Quimbee logo
DMCA.com Protection Status
From our private database of 15,400+ case briefs...

Immigration and Naturalization Service v. Chadha

United States Supreme Court
462 U.S. 919 (1983)


Immigration and Naturalization Service v. Chadha

Facts

Congress passed § 244(c)(2) of the Immigration and Nationality Act (INA) authorizing one house of Congress, by resolution, to invalidate an executive determination that allowed a deportable person to remain in the United States. Jagdish Rai Chadha (plaintiff), a Kenyan citizen, lawfully came to the United States on a student visa, but he remained after the visa expired. The Immigration and Naturalization Service (INS) (defendant) ordered Chadha to show cause why he should not be deported. Chadha applied for a suspension of deportation. After a deportation hearing, an immigration judge suspended Chadha's deportation under § 244(a)(1) of the INA, which allows the Attorney General to exercise his discretion to suspend a deportation. The suspension was reported to Congress pursuant to § 244(a)(1). However, after considering 340 cases, the House of Representatives passed a resolution vetoing Chadha's suspension and the suspension of five other individuals pursuant to § 244(c)(2). The immigration judge reopened the deportation proceeding and eventually ordered that Chadha be deported. Although Chadha argued that § 244(c)(2) was unconstitutional, the immigration judge concluded that he did not have the power to rule on the statute's constitutionality. Chadha appealed the decision to the Board of Immigration Appeals, which dismissed his action and also held that it had no power to rule that the statute was unconstitutional. Chadha then petitioned the United States Court of Appeals for the Ninth Circuit for review of the deportation order. In the Ninth Circuit, the INS agreed with Chadha that § 244(c)(2) was unconstitutional. The Ninth Circuit directed both the United States House of Representatives and Senate to submit amicus curiae briefs on the issue. The Ninth Circuit ultimately ruled in Chadha's favor and held that Congress could not overturn the decision of the Attorney General, and the court ordered the Attorney General to stop the deportation process. The United States Supreme Court granted certiorari.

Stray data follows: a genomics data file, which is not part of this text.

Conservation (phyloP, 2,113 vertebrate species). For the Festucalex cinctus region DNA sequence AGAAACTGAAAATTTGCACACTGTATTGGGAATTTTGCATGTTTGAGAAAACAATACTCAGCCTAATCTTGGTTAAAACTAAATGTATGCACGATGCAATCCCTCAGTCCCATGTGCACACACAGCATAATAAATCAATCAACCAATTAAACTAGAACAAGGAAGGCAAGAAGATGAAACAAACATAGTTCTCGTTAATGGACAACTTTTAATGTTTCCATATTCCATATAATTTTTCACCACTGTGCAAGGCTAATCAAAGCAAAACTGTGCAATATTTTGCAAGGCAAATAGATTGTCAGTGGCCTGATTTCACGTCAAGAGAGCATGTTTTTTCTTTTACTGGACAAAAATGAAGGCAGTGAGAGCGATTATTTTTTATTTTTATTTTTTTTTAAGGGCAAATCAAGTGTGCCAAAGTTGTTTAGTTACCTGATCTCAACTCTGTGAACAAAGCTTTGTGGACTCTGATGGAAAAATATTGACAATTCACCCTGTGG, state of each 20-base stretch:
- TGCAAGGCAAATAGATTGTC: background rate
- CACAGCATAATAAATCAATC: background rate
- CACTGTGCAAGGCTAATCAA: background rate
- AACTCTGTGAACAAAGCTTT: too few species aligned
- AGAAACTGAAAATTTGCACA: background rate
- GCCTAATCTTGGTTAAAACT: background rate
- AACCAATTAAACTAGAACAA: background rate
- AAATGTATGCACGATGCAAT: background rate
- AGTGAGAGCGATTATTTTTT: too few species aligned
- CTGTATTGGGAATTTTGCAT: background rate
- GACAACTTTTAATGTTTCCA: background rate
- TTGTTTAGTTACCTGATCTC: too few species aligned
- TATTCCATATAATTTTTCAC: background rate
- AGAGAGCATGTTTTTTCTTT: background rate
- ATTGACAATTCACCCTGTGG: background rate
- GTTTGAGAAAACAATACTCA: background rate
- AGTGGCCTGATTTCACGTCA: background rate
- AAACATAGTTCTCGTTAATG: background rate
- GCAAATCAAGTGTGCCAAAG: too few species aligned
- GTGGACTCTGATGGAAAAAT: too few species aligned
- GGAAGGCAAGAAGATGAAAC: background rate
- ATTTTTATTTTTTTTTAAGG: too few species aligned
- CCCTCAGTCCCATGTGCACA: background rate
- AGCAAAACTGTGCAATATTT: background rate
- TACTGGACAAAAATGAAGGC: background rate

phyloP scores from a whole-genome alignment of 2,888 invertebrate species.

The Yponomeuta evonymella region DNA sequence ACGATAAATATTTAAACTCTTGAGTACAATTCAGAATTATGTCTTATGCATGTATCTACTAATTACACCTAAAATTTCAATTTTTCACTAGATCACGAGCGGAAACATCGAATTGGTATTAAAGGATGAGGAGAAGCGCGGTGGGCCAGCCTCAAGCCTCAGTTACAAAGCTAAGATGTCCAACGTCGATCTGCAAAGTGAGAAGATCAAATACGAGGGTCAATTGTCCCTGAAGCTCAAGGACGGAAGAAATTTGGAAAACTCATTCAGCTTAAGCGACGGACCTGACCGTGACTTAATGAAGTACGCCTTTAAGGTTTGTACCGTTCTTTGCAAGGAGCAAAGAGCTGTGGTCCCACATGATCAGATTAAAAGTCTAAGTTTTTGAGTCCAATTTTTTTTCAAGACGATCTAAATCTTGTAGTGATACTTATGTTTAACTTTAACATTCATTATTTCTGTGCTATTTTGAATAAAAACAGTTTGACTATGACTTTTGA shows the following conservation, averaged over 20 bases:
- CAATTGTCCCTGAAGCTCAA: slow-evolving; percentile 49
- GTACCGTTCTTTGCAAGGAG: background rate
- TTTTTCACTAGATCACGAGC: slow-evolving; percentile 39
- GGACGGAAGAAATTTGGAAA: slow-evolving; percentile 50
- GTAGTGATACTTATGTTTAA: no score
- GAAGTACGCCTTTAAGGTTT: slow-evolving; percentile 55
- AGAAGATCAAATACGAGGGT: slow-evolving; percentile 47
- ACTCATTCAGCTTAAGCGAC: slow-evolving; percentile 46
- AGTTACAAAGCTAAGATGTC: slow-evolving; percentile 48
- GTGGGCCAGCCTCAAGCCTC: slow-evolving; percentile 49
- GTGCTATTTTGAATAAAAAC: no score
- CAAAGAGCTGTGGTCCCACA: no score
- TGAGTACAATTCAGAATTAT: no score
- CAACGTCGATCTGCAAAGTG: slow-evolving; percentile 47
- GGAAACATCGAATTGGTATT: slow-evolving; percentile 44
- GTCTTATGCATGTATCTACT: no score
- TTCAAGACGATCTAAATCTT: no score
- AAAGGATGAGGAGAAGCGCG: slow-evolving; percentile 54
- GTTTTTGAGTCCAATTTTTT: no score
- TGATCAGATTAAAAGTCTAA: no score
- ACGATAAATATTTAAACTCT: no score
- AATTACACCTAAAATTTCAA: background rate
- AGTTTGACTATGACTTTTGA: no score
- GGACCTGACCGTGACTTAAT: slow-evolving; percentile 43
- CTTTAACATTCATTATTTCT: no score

Rule of Law

Issue

Holding and Reasoning (Burger, C.J.)

Concurrence (Powell, J.)

Dissent (Rehnquist, J.)

Dissent (White, J.)

What to do next…

  1. Unlock this case brief with a free (no-commitment) trial membership of Quimbee.

    You’ll be in good company: Quimbee is one of the most widely used and trusted sites for law students, serving more than 97,000 law students since 2011. Some law schools—such as Yale, Vanderbilt, Berkeley, and the University of Illinois—even subscribe directly to Quimbee for all their law students. Read our student testimonials.

  2. Learn more about Quimbee’s unique (and proven) approach to achieving great grades at law school.

    Quimbee is a company hell-bent on one thing: helping you get an “A” in every course you take in law school, so you can graduate at the top of your class and get a high-paying law job. We’re not just a study aid for law students; we’re the study aid for law students. Read more about Quimbee.

Here's why 321,000 law students have relied on our case briefs:

  • Written by law professors and practitioners, not other law students. 15,400 briefs, keyed to 210 casebooks. Top-notch customer support.
  • The right amount of information, includes the facts, issues, rule of law, holding and reasoning, and any concurrences and dissents.
  • Access in your classes, works on your mobile and tablet. Massive library of related video lessons and high quality multiple-choice questions.
  • Easy to use, uniform format for every case brief. Written in plain English, not in legalese. Our briefs summarize and simplify; they don’t just repeat the court’s language.